An American pastor and his wife have been arrested after police found eight disabled people in their basement ‘imprisoned against their will’.
Medics were forced to climb through a window to reach one person who had suffered a seizure because the residents were locked in a basement behind a deadbolted door.
All eight residents were aged between 25 and 65 and were suffering from a mental or physical disability.
Pastor Curtis Keith Bankston, 55 and his wife Sophia Simm-Bankston, 56 of Griffin, Georgia were arrested for false imprisonment.
However, Curtis disputes the claim that their unlicensed group home ‘One Step of Faith 2nd Chance’ were holding people against their wills.
Instead, he insists that 'they were free to come and go as they please'.
According to local authorities, the pair had leased the property for around 14 months, with the basement used as a personal care home for individuals.
According to the Daily Mail, police said they found a deadbolt on the basement door that was used to lock the patients in during certain parts of the day.
Authorities found the door deadbolted after arriving at the Valley Road residence to assist a patient who had suffered a seizure and said 'access had to be gained by climbing through the window to reach the patient.'
EMS and the Fire Department notified the police department of their discoveries.
Officers also alleged that the couple were controlling their patient's finances, medications, and public benefits – with claims some patients were denied medical care.
Earlier this week Curtis held a press conference inside his home to deny the claims. During which, his lawyer Dexter Wimbish said: “At no time was anybody held against their will. There was no kidnapping.”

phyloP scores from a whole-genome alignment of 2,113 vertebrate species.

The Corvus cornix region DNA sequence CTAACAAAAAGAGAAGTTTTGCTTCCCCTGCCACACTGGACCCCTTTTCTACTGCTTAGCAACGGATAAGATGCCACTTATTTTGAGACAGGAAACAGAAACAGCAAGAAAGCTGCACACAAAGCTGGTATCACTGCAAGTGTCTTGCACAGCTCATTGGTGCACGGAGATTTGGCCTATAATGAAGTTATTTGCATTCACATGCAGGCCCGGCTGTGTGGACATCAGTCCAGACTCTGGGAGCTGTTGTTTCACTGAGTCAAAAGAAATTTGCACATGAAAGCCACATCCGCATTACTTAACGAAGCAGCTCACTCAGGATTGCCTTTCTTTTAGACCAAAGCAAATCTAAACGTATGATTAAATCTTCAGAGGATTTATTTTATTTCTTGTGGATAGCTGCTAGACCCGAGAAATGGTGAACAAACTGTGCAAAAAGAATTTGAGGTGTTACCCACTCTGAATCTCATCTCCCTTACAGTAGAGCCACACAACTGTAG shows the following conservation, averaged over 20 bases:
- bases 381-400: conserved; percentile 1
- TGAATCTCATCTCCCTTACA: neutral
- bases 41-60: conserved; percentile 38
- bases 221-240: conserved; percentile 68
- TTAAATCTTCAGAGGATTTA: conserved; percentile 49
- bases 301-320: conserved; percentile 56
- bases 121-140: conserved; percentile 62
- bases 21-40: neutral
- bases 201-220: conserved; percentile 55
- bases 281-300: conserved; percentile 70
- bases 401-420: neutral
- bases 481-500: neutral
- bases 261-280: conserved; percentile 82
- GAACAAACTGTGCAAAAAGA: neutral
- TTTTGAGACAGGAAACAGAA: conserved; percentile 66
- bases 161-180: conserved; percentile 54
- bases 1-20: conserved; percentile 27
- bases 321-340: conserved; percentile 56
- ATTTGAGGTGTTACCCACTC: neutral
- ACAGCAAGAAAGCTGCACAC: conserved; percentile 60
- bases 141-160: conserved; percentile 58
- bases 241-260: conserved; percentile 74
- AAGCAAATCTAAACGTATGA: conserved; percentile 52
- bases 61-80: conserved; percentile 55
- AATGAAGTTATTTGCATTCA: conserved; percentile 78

The lawyer did confirm that the basement door was locked daily at 8 pm, but claimed it was a safety measure. The resident who had a key to the door was not on the premises when paramedics arrived on January 13.
“That is poor judgment, it is unfortunate, it is likely a violation of a local ordinance, but it is not kidnapping, and it's not false imprisonment. And that's what the narrative is,” Wimbish added.
The lawyer added that all residents were fed three meals a day and many of the patients had conservators that sent room and board checks to Curtis' church.
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Several people in the local church community who spoke on behalf of Curtis said the pastor and his wife routinely fed the poor and ran a shelter for disabled patients.
The residents have been moved to proper housing and five are now 'wards of the State,' according to police.
Wimbish said there is no need for a 'plea' as they 'have not done anything wrong.'
“We're going to fight it with everything that we have,” he said during the conference.
“'There is no intention to have a plea. They have not done anything wrong. Their community is standing behind them. Their family's standing behind them.”
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